Walker threw a live batting practice session against Kyle Seager and Dee Gordon in Tuesday's summer camp session, Greg Johns of MLB.com reports. "I feel good, my arm feels good. I like where I'm at, " Walker said. "It's usually a marathon to get ready and keep going, but it's almost like a sprint now. We have three weeks to get ready. Obviously we have to do it smart and listen to our bodies, but we don't have much time to get ready and going."
Walker was encouragingly hitting 90-93 mph with his fastball during the session, which was his first live BP of camp. The 27-year-old, who is on the comeback trail after reconstructive elbow surgery and a shoulder capsule issue wiped out much of his last two seasons, is set for a back-end rotation spot to open 2020. Walker was able to keep his arm in condition during the shutdown by building a garage gym in his home, playing catch regularly with a friend and eventually accessing the Mariners' spring training facility in Peoria, Arizona once it reopened in late May. The shortened 60-game season might be a silver lining for Walker, as it sets the right-hander up for a more gradual return to the mound after pitching just 14 regular-season innings since the beginning of the 2018 campaign.
Walker was one of several Mariners present at the team's spring complex in Peoria, Arizona on Tuesday for informal workouts, Greg Johns of MLB.com reports.
The Mariners became the latest team to start welcoming players back into either their home or spring facilities Tuesday, allowing them to work out in groups of three for two-hour windows. Walker was able to play catch and run under staff supervision, and johns notes the team has instructed to players to keep their volume and intensity at a "winter workout level" for the time being until there is more clarity on a possible 2020 season. Before spring training was suspended, the veteran right-hander had built up some momentum for what was to be a comeback season of sorts, displaying good velocity and also flashing a new spiked curve that was good enough to strike out the Brewers' Christian Yelich in Walker's one spring start.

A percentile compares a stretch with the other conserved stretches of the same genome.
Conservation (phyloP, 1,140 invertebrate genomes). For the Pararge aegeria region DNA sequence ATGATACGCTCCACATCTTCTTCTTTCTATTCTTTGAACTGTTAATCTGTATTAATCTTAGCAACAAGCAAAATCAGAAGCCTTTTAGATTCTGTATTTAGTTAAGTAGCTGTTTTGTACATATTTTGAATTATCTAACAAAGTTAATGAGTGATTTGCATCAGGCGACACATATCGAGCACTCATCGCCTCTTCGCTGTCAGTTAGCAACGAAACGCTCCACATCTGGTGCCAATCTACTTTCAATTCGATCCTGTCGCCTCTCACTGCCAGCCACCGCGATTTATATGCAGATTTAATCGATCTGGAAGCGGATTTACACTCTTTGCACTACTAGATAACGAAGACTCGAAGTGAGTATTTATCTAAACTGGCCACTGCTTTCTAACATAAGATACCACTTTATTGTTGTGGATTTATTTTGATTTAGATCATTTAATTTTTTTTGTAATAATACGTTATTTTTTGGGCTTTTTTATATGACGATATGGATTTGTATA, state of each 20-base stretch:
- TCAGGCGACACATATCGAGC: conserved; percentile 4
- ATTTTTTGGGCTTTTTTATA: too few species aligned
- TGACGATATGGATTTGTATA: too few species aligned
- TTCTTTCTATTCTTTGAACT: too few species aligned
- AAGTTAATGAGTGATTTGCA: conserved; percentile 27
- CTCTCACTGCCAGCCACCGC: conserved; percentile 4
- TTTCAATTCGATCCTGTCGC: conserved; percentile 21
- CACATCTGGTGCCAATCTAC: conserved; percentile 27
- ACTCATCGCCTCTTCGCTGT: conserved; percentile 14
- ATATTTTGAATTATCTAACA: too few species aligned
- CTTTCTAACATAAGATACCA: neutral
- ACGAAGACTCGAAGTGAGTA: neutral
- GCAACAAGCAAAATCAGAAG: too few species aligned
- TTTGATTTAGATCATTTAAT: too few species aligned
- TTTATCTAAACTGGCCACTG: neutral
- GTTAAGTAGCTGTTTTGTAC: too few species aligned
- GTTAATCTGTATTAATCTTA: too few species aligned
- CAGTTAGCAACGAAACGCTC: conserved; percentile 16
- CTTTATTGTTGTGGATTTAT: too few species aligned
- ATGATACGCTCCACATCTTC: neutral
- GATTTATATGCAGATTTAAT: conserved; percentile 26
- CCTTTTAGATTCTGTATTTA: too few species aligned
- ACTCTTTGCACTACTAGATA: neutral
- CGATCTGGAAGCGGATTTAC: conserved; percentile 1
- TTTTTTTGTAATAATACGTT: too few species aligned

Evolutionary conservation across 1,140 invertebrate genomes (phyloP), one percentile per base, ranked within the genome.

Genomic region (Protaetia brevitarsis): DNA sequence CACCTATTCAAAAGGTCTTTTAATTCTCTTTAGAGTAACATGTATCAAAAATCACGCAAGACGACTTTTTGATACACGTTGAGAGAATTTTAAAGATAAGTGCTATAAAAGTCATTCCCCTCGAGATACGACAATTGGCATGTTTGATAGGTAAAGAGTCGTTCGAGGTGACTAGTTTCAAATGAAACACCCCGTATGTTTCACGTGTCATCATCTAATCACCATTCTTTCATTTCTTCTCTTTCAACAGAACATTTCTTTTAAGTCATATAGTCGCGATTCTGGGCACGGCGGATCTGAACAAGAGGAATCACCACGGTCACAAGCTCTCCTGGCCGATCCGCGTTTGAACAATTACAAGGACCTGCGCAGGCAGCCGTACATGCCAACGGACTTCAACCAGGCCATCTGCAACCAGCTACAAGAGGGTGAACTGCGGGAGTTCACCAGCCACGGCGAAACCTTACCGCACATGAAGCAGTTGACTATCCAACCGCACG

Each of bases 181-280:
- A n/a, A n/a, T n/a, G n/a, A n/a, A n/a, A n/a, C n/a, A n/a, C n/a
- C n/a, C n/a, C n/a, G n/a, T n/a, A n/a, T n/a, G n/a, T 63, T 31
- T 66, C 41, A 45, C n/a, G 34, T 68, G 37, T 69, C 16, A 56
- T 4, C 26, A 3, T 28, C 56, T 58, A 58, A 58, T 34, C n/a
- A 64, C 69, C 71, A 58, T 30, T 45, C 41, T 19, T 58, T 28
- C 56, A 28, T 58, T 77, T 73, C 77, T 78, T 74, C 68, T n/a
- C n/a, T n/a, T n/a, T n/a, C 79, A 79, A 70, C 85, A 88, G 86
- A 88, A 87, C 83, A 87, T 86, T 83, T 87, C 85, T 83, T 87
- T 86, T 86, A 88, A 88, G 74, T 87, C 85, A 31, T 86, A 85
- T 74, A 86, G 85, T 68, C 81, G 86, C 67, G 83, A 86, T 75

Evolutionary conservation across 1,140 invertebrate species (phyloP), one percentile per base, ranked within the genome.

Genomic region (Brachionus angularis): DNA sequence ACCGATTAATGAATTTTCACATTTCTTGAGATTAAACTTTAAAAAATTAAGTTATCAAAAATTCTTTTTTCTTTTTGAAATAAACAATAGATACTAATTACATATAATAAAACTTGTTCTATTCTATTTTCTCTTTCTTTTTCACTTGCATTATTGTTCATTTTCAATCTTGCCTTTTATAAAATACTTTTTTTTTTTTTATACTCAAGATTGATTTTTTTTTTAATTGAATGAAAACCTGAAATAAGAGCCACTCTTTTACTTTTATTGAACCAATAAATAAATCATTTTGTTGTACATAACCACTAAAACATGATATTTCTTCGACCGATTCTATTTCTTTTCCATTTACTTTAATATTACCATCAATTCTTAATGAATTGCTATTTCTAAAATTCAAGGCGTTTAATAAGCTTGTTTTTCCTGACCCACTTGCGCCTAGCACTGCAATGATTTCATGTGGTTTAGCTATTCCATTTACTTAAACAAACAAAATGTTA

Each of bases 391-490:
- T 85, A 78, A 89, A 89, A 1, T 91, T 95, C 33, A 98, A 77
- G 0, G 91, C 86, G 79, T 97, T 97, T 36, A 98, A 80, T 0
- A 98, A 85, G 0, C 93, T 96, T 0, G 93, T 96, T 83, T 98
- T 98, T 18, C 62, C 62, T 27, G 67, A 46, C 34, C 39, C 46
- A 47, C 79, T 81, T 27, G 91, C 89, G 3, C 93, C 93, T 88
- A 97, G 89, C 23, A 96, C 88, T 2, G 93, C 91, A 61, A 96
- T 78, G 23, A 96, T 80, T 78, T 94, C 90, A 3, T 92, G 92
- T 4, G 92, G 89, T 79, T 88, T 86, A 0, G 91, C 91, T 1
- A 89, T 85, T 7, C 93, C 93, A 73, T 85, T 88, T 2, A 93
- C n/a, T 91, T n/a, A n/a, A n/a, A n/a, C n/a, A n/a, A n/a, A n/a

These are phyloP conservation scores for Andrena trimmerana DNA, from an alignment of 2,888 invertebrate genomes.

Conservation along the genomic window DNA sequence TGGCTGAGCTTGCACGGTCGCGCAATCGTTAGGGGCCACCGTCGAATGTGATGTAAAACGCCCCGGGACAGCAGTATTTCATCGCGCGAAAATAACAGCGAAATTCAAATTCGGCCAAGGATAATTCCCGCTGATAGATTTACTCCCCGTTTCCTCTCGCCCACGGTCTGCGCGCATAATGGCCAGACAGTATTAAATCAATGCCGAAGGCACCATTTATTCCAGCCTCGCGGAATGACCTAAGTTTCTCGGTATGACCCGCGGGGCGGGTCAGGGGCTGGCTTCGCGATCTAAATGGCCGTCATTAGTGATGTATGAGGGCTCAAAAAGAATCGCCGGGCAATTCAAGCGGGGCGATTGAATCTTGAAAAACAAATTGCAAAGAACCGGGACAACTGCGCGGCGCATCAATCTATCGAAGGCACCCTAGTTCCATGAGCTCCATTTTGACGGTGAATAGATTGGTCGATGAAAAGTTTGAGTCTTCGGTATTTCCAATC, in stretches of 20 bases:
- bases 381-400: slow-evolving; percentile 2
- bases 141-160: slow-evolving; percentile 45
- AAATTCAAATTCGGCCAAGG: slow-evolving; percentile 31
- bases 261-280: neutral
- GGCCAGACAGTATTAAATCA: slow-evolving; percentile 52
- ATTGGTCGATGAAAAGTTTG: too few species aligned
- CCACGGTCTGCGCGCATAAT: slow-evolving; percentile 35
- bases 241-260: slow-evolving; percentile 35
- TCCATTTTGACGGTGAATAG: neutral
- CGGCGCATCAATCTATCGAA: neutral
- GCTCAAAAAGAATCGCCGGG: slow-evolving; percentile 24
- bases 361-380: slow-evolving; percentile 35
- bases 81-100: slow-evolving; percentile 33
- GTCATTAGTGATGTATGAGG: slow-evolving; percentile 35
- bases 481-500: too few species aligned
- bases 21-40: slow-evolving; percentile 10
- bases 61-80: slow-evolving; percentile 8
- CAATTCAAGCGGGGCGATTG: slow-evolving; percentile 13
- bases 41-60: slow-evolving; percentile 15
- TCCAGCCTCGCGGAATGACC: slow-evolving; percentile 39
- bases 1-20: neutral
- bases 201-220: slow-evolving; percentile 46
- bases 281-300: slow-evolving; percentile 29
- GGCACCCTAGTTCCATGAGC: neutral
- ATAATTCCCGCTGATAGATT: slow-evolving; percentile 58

|Last 7 Games|
|08/19||vs LAD||W 6-4||1||7.0||4||3||1||8|
|08/12||@ TEX||L 4-7||6.0||6||0||1||5|
|08/06||vs LAA||L 1-6||1||3.2||3||4||3||3|
|07/31||vs OAK||W 5-3||1||7.0||1||0||2||8|
|07/25||@ HOU||L 2-7||1||3.1||7||5||1||1|
|More Pitching Stats|
|Minor League Pitching Stats|
|2014||AFA-High Desert Maverick||4.1||1||1||0||0||0||0||7||1||4||2.19||1.220|